Yesterday Ukraine International Airlines operated a sightseeing flight over the Chernobyl Nuclear Power Plant, known worldwide as the site of the world’s worst nuclear disaster. Today marks 35 years since the disaster, which has since inspired several TV shows and turned Chernobyl into something of a tourist destination.
Flights to nowhere are nothing new. After all, Qantas has been operating sightseeing flights to the Antarctic for many years. However, travel restrictions imposed due to the COVID-19 pandemic have seen a surge in popularity for such flights. ANA has even taken to flying its Airbus A380s around Mount Fuji. Now, Ukraine International Airlines has remembered a historic event with such a flight.
Visiting Chernobyl by plane
The Chernobyl exclusion zone has become a popular tourist destination since the nuclear disaster at the site. However, not all visitors come on foot. Yesterday, Ukraine International Airlines operated a 1-hour and 23-minute sightseeing flight over the inactive power station.
Ticket holders departed from Kyiv’s Boryspil International Airport at 08:20 in the morning. Having departed, the flight turned right before flying up the Dnieper River. The aircraft didn’t fly directly over the powerplant but instead flew back and forth a couple of times away from the site at just under 5,000 feet, meaning that passengers on both sides of the plane got a good look.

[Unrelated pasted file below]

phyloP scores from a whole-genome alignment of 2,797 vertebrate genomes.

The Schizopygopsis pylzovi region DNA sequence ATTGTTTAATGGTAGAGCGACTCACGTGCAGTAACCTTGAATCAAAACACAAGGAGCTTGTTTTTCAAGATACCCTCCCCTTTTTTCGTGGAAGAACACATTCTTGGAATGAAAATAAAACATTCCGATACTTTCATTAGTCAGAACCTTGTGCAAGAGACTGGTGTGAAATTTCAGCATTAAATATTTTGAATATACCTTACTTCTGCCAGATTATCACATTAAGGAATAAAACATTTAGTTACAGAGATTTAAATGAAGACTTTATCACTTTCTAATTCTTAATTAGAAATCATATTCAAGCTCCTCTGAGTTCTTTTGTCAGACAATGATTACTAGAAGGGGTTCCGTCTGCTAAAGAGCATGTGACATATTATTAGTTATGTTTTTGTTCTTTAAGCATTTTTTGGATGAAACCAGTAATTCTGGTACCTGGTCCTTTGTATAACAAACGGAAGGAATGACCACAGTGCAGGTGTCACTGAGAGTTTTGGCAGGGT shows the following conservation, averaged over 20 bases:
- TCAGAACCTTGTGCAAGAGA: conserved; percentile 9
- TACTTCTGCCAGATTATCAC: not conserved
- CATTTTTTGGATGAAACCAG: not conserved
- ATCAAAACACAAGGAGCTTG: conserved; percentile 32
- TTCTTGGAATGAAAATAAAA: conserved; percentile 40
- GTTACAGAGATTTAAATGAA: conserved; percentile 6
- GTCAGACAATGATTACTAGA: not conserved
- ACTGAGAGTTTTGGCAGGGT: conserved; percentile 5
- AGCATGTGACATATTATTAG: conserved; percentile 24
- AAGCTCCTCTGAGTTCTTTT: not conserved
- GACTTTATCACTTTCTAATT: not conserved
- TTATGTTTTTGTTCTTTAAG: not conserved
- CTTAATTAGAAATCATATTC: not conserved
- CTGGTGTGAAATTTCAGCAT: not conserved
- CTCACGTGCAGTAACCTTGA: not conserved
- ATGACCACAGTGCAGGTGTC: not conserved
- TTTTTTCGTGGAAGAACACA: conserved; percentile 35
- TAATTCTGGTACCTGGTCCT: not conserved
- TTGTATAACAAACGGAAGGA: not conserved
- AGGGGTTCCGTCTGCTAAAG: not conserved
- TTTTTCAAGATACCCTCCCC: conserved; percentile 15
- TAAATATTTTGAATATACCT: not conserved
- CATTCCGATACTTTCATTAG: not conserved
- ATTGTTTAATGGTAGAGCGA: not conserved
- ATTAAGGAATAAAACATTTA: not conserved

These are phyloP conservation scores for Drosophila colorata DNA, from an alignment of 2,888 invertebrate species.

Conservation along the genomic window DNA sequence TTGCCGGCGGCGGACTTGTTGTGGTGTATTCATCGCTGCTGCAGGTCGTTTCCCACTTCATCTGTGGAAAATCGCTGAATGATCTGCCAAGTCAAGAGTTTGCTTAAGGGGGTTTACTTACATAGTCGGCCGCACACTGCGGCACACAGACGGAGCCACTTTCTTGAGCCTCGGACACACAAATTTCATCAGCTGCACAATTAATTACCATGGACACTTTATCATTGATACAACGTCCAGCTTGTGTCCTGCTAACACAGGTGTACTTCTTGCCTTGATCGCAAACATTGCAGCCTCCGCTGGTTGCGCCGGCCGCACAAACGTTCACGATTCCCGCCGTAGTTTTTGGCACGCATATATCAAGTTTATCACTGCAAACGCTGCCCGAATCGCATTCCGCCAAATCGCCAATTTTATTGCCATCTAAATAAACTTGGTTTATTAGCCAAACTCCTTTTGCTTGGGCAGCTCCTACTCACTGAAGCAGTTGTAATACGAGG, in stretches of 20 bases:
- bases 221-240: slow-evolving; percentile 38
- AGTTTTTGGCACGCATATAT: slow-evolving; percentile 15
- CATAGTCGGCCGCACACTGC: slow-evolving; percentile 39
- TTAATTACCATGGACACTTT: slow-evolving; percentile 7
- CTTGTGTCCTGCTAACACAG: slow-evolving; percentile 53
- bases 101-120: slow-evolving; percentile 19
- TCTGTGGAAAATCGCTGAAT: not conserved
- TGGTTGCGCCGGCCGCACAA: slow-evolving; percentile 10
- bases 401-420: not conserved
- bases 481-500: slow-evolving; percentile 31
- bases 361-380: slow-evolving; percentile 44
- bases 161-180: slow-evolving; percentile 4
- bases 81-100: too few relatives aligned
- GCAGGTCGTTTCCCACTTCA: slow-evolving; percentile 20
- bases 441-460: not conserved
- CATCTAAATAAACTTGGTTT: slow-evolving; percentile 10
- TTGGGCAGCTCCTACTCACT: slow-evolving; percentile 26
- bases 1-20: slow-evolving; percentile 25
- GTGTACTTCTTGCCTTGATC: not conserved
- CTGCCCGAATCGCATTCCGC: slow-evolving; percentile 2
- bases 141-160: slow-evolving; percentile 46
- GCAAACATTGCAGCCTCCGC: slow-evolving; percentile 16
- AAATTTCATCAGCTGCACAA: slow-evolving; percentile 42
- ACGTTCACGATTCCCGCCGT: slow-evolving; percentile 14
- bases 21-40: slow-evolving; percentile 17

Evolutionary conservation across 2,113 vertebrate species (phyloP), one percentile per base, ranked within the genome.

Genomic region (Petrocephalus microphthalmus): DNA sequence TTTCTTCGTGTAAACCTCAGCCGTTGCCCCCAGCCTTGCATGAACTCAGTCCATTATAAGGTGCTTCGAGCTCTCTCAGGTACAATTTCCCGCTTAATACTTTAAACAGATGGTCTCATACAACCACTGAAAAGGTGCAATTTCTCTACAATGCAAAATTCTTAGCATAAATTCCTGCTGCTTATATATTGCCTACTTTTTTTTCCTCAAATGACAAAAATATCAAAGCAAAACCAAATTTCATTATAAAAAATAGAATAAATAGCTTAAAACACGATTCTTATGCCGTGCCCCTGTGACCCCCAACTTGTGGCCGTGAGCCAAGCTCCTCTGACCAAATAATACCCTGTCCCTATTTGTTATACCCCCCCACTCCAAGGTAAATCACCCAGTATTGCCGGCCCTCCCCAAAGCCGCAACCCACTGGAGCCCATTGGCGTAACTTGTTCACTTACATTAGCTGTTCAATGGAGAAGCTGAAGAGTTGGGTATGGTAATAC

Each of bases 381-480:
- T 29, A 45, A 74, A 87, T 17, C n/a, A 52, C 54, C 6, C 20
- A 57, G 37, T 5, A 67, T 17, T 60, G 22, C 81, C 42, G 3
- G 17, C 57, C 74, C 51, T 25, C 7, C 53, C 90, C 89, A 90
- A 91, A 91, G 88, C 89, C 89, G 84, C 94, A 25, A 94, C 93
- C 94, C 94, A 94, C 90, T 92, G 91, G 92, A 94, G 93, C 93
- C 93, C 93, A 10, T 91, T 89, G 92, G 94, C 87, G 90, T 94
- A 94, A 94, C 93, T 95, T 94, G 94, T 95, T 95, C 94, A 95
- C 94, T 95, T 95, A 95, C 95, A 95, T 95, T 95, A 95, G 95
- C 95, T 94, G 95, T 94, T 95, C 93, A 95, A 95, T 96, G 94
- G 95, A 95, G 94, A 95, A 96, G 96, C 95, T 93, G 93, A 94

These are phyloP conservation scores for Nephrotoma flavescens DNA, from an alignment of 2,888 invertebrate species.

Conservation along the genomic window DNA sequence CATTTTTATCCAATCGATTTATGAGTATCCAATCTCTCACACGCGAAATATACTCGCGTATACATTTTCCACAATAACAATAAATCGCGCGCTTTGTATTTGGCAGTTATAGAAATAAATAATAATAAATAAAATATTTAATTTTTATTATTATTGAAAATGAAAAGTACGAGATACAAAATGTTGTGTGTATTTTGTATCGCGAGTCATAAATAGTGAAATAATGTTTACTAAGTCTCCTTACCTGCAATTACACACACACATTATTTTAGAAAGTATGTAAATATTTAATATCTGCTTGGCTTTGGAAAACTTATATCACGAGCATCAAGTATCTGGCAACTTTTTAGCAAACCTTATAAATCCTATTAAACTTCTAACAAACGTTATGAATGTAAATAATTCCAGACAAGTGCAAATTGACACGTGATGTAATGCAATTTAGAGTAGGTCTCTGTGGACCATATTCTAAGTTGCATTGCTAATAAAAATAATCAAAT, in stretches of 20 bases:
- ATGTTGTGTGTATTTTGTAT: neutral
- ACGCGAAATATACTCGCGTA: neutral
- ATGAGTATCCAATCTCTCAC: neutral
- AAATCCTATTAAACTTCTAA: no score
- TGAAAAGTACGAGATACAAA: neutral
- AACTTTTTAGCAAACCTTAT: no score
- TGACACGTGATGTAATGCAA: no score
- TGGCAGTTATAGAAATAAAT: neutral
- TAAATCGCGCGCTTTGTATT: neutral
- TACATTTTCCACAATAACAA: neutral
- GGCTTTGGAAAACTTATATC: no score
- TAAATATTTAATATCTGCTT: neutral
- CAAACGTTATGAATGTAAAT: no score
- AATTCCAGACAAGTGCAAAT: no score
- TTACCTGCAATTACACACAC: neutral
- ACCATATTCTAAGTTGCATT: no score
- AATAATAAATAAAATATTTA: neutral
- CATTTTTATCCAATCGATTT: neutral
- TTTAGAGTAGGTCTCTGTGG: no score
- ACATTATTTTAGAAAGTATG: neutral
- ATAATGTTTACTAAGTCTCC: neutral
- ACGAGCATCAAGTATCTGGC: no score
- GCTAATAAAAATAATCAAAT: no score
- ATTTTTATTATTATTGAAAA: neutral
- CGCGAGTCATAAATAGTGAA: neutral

Arriving back in Kyiv, the flight passed over the city at 2,850 feet before landing back at Boryspil International airport at 09:44. However, this wasn’t the end of the experience for the passengers. Having arrived back in Kyiv, passengers could take a tour of a UIA Boeing 777, followed by a Q&A session with pilots.
What happened in 1986?
So what happened at the Chernobyl Nuclear Power Plant 35 years ago. On April 26th, 1986, a simulation of a power outage was being carried out on the plant’s Reactor #4. Following the test, those operating the reactor attempted to shut it down. However, a series of unfortunate events led to an uncontrolled nuclear chain reaction.
The reaction led to two explosions, damaging the nuclear reactor and the building housing it. As a result of the explosion, radioactive material was released from the site into the atmosphere. As such, today, an exclusion zone remains around the area, given the remaining radiation from the accident. Radiation from the disaster was noticed as far away as Scandinavia, although modern-day Belarus, Ukraine, and Russia were worst affected.
Yesterday passengers likely would’ve spotted the site of the disaster from the air. However, today it looks far different from the devastation of 35 years ago. Due to the site’s radioactivity, the usual work that might take place after such a disaster was not possible. However, work has taken place to contain the ongoing impact of the radiation.
In October 2017, a new shelter was rolled over the site to confine radioactive material. The giant metal arch would likely have been relatively visible from the aircraft amid the surrounding forest.
What do you make of Ukraine International Airlines’ flight to nowhere? Let us know your thoughts in the comments below.